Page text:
Bonn Climate Change Conference

Bonn, Germany, June 17-27, 2019

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Representatives from 200 countries will meet to advance the implementation of the Paris Agreement at a moment of great urgency. A report released recently by the Intergovernmental Panel on Climate Change delivered a stark warning on the cost of inaction on climate change. In response, Parties must use this negotiating session to find consensus on remaining implementation guidelines and signal intent to increase the ambition of their national climate commitments by 2020.​

Our Approach

Bonn Climate Change Conference

Learn more about this session on the UNFCCC website »

SB 50 refers to the annual mid-year meeting of the member countries of the 1992 United Nations Framework Convention on Climate Change (UNFCCC). This year’s 50th meeting of the Subsidiary Bodies in Bonn, Germany, is important for advancing Parties’ shared objectives of stabilizing greenhouse gas concentrations in the atmosphere.

Natural climate solutions are critical to achieving the Paris Agreement goals. Protecting, sustainably managing and restoring forests and natural ecosystems are an indispensable part of the solution to climate change, providing at least 30 percent of the mitigation needed to limit global temperature rise to 1.5 degrees Celsius. Natural climate solutions should be part of our response to climate change, along with accelerating a decarbonization pathway.

Conservation International envisions a world where natural climate solutions are implemented to their fullest potential for mitigating climate change and are fully deployed in places where ecosystems can help vulnerable populations adapt to the already-present and future effects of climate change.

As stewards of lands that contain almost a quarter of the world’s land-based carbon, indigenous peoples and local communities are on the front lines of climate change. To recognize the importance of these stakeholders, Conservation International also works to connect indigenous peoples and local communities to funding, training and technology, helping to secure their land rights so that protecting nature also protects their livelihoods.​

Our Policy Stance at SB 50

Natural climate solutions include activities that reduce emissions from deforestation and forest degradation (REDD+), conserve and restore marine ecosystems, enhance “blue” carbon stocks along coastlines, and harness the power of ecosystems to adapt to climate change (ecosystem-based adaptation). These actions can additionally provide socio-economic benefits beyond mitigation and adaptation, and are critical to accelerating our climate change response.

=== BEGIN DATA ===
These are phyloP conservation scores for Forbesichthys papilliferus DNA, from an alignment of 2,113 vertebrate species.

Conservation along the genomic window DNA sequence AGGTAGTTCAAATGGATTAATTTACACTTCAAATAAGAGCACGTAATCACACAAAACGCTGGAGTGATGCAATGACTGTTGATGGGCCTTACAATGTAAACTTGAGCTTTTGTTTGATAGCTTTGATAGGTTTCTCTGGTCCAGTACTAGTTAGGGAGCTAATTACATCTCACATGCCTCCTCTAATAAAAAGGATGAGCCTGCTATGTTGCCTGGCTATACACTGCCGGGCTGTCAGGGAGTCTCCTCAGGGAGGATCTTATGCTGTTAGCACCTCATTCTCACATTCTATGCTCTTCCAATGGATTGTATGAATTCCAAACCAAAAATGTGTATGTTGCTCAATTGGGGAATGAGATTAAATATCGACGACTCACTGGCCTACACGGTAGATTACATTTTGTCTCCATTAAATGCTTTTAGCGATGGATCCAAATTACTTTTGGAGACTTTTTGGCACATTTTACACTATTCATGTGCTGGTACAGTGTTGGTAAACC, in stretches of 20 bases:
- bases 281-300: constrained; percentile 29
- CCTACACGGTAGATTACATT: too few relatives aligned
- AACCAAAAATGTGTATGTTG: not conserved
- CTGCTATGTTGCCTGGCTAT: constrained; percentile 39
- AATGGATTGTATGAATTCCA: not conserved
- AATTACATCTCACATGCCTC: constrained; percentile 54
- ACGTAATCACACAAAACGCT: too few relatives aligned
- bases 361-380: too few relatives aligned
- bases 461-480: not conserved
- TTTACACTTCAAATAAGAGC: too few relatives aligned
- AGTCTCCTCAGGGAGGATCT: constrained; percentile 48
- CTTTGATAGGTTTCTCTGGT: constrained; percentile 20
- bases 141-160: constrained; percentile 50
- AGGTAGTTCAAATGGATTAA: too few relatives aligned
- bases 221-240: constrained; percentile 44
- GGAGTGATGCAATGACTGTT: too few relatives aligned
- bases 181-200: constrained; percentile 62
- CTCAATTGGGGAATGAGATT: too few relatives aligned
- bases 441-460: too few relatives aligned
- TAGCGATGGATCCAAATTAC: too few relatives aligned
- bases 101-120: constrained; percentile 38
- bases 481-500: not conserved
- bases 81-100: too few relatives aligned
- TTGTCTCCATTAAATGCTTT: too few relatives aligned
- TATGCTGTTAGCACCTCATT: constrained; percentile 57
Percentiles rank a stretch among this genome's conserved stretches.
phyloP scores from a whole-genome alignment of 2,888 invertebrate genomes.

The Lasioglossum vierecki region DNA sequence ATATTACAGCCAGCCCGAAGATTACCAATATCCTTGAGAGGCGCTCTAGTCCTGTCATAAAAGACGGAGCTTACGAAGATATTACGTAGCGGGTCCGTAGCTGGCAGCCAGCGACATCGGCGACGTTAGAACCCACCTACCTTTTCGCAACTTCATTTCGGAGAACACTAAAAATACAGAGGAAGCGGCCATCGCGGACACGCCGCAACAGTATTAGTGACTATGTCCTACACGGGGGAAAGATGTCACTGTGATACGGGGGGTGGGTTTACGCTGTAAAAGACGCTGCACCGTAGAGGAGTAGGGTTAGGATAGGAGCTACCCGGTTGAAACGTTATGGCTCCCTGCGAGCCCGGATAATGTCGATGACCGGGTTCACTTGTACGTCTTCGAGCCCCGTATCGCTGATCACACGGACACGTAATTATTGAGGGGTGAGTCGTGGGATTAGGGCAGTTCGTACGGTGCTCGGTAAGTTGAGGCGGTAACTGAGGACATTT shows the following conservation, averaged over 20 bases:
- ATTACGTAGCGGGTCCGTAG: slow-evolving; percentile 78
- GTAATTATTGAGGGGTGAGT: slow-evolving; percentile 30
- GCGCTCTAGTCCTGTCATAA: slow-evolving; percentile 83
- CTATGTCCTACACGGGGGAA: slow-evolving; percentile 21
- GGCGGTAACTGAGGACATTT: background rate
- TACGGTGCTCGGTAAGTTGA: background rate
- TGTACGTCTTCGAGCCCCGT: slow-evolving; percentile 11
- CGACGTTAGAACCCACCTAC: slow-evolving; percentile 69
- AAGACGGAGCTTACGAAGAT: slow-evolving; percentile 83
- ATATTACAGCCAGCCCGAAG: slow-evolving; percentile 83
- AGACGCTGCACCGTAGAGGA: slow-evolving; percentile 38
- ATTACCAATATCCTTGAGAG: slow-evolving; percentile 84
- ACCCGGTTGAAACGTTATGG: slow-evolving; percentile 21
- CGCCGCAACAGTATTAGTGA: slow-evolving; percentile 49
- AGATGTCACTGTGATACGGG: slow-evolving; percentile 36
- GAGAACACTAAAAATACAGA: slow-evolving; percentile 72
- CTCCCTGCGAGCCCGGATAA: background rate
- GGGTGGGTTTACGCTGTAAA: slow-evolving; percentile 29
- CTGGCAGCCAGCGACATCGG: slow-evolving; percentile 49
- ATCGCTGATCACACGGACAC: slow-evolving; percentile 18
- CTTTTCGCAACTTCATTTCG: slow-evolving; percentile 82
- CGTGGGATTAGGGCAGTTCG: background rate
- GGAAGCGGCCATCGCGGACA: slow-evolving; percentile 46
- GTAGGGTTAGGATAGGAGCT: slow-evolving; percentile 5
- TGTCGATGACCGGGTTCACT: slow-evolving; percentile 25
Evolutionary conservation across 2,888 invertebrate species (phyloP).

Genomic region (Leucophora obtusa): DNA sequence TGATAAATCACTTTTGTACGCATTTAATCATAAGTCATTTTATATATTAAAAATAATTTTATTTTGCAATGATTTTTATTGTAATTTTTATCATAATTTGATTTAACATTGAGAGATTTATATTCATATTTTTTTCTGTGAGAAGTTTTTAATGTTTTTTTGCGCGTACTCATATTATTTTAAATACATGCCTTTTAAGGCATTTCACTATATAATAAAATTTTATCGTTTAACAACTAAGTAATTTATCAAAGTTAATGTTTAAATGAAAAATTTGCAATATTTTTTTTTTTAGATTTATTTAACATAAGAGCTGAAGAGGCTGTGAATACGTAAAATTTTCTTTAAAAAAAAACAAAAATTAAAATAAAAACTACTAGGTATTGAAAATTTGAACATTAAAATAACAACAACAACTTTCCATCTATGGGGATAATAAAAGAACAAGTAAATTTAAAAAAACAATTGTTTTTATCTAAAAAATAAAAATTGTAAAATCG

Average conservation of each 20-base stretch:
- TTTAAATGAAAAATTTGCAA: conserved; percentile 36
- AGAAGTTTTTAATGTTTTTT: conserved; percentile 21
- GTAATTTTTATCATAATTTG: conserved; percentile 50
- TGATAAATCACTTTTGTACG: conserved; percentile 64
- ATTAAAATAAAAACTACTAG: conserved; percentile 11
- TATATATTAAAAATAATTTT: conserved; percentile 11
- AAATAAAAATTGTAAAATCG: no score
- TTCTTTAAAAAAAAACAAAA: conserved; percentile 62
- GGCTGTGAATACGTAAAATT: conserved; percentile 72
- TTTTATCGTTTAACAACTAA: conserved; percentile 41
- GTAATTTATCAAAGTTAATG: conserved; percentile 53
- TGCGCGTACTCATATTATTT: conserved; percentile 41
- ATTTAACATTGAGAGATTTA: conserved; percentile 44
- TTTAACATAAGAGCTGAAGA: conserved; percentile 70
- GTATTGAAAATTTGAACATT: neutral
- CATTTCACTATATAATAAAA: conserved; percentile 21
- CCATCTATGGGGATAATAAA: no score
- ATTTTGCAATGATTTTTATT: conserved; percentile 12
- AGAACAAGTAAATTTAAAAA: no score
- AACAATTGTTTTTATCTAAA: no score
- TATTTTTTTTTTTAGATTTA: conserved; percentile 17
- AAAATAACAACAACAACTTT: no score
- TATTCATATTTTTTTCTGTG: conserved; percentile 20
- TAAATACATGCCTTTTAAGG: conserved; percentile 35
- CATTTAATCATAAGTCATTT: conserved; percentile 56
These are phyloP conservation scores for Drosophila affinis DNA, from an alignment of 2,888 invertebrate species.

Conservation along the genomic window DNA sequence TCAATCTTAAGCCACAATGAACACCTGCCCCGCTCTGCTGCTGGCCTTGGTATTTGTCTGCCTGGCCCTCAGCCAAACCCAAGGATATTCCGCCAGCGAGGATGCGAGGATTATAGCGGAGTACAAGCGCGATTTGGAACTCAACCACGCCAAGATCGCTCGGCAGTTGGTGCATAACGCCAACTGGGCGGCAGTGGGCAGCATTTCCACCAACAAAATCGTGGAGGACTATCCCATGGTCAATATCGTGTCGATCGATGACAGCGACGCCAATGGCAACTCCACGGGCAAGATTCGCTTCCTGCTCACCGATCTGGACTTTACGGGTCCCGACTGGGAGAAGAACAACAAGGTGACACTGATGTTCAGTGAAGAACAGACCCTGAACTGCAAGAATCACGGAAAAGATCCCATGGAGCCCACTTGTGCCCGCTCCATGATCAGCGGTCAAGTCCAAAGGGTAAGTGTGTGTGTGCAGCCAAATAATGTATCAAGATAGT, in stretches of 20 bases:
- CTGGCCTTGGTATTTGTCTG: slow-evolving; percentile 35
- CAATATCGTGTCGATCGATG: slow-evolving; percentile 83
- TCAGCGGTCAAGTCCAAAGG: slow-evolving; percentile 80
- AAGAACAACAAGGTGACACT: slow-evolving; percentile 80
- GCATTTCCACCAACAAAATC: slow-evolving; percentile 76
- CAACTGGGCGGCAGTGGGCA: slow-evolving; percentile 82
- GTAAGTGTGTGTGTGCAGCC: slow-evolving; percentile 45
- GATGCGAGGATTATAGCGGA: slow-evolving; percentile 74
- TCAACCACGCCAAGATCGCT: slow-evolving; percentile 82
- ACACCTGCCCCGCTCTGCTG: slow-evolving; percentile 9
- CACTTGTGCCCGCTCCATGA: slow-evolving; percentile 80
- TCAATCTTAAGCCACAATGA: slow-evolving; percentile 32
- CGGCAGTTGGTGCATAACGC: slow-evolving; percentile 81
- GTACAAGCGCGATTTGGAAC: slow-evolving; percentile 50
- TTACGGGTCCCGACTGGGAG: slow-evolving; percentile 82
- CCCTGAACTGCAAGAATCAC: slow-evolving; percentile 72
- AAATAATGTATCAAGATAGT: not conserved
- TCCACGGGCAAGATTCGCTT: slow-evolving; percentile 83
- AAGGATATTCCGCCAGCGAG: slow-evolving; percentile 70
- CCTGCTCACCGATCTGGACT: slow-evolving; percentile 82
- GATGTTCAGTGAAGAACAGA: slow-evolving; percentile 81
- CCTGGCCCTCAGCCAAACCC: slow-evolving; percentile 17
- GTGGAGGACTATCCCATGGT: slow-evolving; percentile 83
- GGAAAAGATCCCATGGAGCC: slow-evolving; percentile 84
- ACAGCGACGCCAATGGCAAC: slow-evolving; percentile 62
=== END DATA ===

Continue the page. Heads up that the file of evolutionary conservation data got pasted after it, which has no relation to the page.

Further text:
Our SB 50 Position Paper
English (1.2MB PDF)

Conservation International works to equip decision-makers with accessible science and evidence to make informed decisions to restore and protect critical ecosystems as part of global climate action.

At SB 50, Conservation International will strive to advance the role of nature in implementing the Paris Agreement by:

Harnessing the role of nature to deliver natural climate action

  • Countries should aim to include climate action across all sectors in their revised Nationally Determined Contributions (NDCs), particularly natural climate solutions which address forests, wetlands and peatlands, coastal carbon management, ecosystem-based adaptation, REDD+ and climate-resilient agriculture, among others.

Increasing efficiency for delivering climate goals and finance

  • Parties should facilitate the generation and robust accounting of emissions-reduction transfers across all sectors and enhance the potential for removals by sinks;
  • Any emissions reductions transferred from outside the scope of a country’s NDC should demonstrate robust baselines, monitoring, reporting and verification, and be subject to the same corresponding adjustment as other transfers; and